Today is All Saints Day - a day to remember people who have followed Jesus especially well. Nazarenes donʼt usually celebrate All Saints Day, but weʼre missing out.
All Saints Day is an important part of Christian tradition, and it was actually John Wesleyʼs favorite day of the church year. All Saints Day is a great opportunity for us to remember the “great cloud of witnesses” who have gone before us (Hebrews 12:1).
Listen to how John the Revelator describes this great crowd in his vision of
heaven in Revelation 7:9-17.
9 After this I saw a vast crowd, too great to count, from every nation and tribe and people and language, standing in front of the throne and before the Lamb. They were clothed in white robes and held palm branches in their hands. 10 And they were shouting with a mighty shout,“Salvation comes from our God who sits on the throne and from the Lamb!”
11 And all the angels were standing around the throne and around the elders and the four living beings. And they fell before the throne with their faces to the ground and worshiped God. 12 They sang,
“Amen! Blessing and glory and wisdom and thanksgiving and honor
and power and strength belong to our God forever and ever! Amen.”
 13 Then one of the twenty-four elders asked me, “Who are these who are clothed in white? Where did they come from?”
14 And I said to him, “Sir, you are the one who knows.”
Then he said to me, “These are the ones who died in the great tribulation. They have washed their robes in the blood of the Lamb and made them white.
15 “That is why they stand in front of God’s throne and serve him day and night in his Temple. And he who sits on the throne will give them shelter.
16 They will never again be hungry or thirsty; they will never be scorched by the heat of the sun.
17 For the Lamb on the throne will be their Shepherd. He will lead them to springs of life-giving water. And God will wipe every tear from their eyes.”
There will come a time, when we will stand with the saints from every tribe and language and culture and time - all those who have ever trusted in the Jesus as the Lamb of God. Together we will sing praises to God. We will be one people, healed together by his love.
All Saints Day is a day to practice this corporate worship and unity now - here on earth. We stand today with the saints of Africa, Asia, Europe, Oceania, and the Americas. We stand today with the saints of the ﬁrst humans, the ﬁrst Israelites, the ﬁrst Christians, the Middle Ages, the Reformation, the Industrial Age, our own time, and all times yet to come. Together, we are Godʼs people. Together, we worship him. Together, we learn what it means to follow him.
Today, as part of our study of our Nazarene Heritage, we are focusing on the two most important saints in our history: John Wesley and Phineas Bresee. As we talk about these two leaders and how God used them, my prayer is that we will catch some of their passion and let God use us in similar ways.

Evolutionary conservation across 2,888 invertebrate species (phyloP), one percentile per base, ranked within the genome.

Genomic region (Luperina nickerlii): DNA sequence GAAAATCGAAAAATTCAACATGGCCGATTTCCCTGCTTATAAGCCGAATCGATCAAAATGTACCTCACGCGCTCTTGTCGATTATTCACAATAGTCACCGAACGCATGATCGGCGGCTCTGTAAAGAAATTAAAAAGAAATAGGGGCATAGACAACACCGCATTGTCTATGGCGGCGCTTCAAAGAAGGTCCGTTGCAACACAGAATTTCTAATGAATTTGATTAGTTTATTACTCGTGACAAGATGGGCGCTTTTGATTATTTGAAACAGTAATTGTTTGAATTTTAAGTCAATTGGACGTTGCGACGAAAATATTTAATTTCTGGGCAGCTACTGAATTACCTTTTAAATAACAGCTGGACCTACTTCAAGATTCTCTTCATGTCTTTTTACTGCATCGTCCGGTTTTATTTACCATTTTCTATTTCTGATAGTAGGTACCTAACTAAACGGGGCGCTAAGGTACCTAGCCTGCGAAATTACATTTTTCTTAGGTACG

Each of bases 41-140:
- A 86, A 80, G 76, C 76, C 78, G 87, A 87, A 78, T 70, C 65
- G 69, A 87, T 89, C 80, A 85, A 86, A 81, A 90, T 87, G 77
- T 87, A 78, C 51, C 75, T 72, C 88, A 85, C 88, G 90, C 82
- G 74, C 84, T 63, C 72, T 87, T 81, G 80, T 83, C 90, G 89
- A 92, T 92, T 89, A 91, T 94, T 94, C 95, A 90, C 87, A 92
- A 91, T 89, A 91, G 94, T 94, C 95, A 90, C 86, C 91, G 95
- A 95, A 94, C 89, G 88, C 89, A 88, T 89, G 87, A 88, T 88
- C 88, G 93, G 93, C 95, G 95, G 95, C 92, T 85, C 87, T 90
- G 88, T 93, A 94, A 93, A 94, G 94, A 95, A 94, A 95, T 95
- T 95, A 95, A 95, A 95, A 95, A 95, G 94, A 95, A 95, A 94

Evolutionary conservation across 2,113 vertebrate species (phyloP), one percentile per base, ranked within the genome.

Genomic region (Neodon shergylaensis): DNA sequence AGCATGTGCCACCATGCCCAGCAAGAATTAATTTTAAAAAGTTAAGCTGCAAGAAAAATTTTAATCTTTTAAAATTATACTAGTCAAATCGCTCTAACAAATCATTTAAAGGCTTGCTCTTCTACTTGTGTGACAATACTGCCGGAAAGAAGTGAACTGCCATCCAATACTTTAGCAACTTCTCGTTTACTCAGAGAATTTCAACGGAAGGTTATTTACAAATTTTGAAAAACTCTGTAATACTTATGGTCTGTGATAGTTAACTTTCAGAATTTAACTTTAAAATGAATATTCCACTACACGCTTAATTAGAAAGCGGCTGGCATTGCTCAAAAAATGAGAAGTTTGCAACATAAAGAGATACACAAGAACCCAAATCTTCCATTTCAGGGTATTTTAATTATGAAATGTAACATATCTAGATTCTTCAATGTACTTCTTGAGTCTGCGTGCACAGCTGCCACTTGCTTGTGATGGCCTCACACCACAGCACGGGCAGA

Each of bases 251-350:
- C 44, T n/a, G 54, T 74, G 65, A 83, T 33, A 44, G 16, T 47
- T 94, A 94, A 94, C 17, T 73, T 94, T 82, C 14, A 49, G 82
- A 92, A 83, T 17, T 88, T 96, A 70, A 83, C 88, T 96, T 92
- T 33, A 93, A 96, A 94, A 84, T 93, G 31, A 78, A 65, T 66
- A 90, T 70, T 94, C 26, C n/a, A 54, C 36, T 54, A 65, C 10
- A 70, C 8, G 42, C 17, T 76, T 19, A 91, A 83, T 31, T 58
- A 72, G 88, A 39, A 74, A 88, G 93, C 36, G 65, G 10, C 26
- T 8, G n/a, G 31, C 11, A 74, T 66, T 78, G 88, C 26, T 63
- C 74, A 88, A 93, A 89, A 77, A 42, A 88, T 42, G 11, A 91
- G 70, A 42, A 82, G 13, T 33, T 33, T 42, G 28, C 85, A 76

Letʼs look ﬁrst at John Wesley. There was an old Methodist tour guide giving a tour of London, and he took the group to several sites in London that had been signiﬁcant in Wesleyʼs life. After the third stop, one person in the group said, “Excuse me, but who is John Wesley?!” The old Methodist guide gasped, “What, man!? Have you never read your Bible?!”
We laugh, but if I want to say something really controversial, I try to ﬁnd a Wesley quote to back it up. Some people will argue with my interpretation of the Bible, but they wonʼt argue with Wesley.
John Wesley has changed Christianity more than any one else in the past 300 years. He was born the son of a pastor in England in 1703, and he lived 87 years. Wesley studied and taught at Oxford University. We was ordained in the Church of England. There were three major turning points in his life.
First, when he went to Oxford, he joined a group called, “The Holy Club,” a group of young men who were committed to following Jesus in every aspect of their lives. They prayed together, read the Bible together, and served the poor together. Wesley developed a deep passion for holiness, and this practice of discipleship through community would be a permanent part of Wesleyʼs life and ministry.
Wesleyʼs second life changing event is famously called his “Aldersgate experience.” Wesley explained it in his journal. During an outdoor worship service, “I felt my heart strangely warmed. I felt I did trust in Christ, Christ alone for my salvation, and an assurance was given me that He had taken away MY sins, even MINE, and saved me from the law of sin and death.”2 From this point forward, Wesley would always insist that we must personally experience God in the depths of our beings.
Wesleyʼs third life changing experience was when his friend George Whitﬁeld asked for a favor. Whitﬁeld had been preaching to coal miners in Bristol, and a crowd of 20,000 people began to gather. Whitﬁeld needed help not only with the preaching but also with organizing the ministry. Wesley was so committed to order and propriety that it was hard for him to preach in the open-air. He said, “I should have thought the saving of souls almost a sin if it had not been done in a church.”
But he got over his fears, started preaching primarily to the poor, and started organizing them into small groups. These two emphases would also stay with him his whole life - preaching the the poor and organizing small groups. In fact, Wesley worked out such a well planned method of life and church that other people gave his movement their name: The Methodists. The Methodists became a large subgroup within the Church of England, and later one of the largest Christian denominations in the world.